Skip to Content

Asian Tribune is published by World Institute For Asian Studies|Powered by WIAS Vol. 12 No. 2614

Towards A One-Party Democracy

By Tukoji R. Pandit - Syndicate Features

The chorus eulogising the ‘impressive’ show by the Bharatiya Janata Party in the just concluded state assembly polls will in all probability continue well into 2017 when the saffron flag, so it is hoped by the party, will be hoisted in many more other states, especially UP. The adulators obviously support the BJP goal of making India a one-party state, without which, they think, the country, still under the grip of ‘anti-national’ elements, cannot progress.

Optimism in the BJP is at its height because the Congress is now certified as ‘terminally ill’. Obituaries of the Congress have now become so common that, frankly, it has begun to look like flogging a dead horse. But the strange part is that the BJP believes that once it has decimated the Congress (‘Congress-free India’) there will no hurdles to overcome in its quest for a single-party rule in the country.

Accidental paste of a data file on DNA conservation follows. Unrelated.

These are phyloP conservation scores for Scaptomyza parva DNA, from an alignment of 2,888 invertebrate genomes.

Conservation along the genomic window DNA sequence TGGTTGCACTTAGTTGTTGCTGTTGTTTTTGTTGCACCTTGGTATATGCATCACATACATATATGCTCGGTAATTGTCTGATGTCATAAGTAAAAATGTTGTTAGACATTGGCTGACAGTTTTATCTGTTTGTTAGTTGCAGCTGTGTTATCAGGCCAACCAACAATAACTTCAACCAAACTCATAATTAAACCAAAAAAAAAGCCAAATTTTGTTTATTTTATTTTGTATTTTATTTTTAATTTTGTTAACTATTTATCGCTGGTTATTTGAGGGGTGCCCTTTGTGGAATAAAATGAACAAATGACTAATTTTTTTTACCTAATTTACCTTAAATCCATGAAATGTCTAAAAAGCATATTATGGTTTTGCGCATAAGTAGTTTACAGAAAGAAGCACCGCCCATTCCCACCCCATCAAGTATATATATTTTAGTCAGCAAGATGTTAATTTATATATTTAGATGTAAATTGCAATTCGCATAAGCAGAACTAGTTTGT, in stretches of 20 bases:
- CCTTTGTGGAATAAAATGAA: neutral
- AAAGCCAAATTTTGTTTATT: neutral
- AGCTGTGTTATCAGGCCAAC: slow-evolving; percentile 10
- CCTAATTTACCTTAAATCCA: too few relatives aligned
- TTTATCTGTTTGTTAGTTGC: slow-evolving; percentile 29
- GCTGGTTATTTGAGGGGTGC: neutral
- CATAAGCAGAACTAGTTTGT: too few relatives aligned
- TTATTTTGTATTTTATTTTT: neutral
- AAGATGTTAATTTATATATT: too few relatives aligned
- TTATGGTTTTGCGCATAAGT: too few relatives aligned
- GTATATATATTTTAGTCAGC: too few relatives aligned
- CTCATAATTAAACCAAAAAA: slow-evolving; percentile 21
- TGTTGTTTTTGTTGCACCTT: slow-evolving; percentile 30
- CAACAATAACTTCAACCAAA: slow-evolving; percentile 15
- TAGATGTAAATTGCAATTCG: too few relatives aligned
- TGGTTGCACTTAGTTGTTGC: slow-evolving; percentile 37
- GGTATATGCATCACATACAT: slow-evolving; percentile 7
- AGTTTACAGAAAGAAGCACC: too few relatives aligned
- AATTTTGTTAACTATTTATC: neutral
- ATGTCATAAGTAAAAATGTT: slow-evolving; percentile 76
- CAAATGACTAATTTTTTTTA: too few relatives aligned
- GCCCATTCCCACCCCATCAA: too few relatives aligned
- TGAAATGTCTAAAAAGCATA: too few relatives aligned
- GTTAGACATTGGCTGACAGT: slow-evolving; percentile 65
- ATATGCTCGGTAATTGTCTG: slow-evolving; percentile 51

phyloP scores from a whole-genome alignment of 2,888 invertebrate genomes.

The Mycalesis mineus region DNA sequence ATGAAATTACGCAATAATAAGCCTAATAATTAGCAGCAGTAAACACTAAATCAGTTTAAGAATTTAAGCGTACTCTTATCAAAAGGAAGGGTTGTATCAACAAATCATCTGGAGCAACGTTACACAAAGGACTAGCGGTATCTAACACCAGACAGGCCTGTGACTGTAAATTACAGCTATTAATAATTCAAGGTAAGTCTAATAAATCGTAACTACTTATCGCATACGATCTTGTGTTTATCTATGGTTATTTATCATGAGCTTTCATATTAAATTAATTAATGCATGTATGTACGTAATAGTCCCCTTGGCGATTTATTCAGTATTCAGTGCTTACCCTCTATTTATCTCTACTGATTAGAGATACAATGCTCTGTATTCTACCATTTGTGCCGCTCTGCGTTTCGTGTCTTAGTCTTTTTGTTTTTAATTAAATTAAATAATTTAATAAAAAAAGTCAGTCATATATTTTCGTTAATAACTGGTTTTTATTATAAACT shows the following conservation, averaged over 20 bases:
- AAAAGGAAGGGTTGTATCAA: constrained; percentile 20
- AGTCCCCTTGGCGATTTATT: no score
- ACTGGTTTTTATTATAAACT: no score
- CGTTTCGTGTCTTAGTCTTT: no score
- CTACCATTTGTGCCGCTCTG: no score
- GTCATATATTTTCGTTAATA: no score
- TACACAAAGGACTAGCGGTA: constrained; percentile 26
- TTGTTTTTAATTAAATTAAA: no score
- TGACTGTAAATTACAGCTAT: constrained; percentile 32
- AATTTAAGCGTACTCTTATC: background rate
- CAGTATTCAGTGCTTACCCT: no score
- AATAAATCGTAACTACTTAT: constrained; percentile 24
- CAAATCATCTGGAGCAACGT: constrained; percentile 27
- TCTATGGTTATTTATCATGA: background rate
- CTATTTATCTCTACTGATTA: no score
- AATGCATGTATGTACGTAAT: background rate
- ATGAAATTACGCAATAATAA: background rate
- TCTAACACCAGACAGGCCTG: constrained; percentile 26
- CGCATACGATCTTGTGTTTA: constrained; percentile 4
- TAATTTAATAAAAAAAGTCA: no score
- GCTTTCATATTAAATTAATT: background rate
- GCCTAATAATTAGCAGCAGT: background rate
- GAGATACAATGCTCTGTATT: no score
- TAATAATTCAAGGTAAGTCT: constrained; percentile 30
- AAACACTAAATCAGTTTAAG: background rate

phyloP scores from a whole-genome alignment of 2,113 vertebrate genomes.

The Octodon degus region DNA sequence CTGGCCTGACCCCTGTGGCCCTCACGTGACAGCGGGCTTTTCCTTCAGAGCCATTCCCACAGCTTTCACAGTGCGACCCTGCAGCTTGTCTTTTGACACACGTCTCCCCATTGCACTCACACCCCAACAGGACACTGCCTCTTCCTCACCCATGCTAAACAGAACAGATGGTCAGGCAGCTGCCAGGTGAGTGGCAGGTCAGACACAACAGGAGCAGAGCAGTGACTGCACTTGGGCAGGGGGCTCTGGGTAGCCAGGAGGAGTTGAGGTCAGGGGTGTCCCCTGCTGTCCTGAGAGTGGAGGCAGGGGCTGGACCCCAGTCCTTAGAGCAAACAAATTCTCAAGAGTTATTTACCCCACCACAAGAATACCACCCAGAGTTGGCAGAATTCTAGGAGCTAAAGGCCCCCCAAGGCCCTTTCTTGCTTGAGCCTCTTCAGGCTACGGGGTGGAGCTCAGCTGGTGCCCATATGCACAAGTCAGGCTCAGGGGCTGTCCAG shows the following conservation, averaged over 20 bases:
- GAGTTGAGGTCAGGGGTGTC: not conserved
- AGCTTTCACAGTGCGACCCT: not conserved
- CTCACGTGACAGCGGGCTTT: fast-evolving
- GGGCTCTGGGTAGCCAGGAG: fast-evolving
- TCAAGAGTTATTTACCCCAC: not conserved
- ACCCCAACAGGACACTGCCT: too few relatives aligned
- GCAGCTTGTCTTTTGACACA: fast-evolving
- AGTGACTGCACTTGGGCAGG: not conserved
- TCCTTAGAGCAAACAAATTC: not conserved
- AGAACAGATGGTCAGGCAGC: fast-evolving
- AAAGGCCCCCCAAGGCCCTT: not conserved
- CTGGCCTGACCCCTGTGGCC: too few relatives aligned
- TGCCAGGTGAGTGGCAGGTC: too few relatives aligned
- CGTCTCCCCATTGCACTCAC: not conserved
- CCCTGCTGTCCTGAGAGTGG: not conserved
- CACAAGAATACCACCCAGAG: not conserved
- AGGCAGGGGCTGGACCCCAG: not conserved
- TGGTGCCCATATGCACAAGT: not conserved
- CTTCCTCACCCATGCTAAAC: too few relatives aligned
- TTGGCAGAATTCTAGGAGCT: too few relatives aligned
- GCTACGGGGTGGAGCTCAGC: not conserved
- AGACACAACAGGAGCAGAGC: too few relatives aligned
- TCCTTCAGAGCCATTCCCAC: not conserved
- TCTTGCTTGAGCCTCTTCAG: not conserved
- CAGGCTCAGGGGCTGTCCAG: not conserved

As a result of the hype in the media over the BJP show in the recent polls most people have begun to believe that the BJP has forged miles ahead of other parties, particularly the Congress, and the gap will be impossible to fill. That may or may not be true but here is a fact that needs to be pondered.

Outside Assam, the BJP won just three seats in West Bengal where it was expected to put up a good fight and one in Kerala where the winning party candidate, a former union minister, was probably rewarded for his patience to stick with a party that has no hold over the people of the state. Four seats (outside Assam) do not sound like an impressive tally.

The BJP now rules in 13 states, representing a population of 43 per cent; 57 per cent Indians are yet to be won over by the BJP before it brings the entire country under its sway.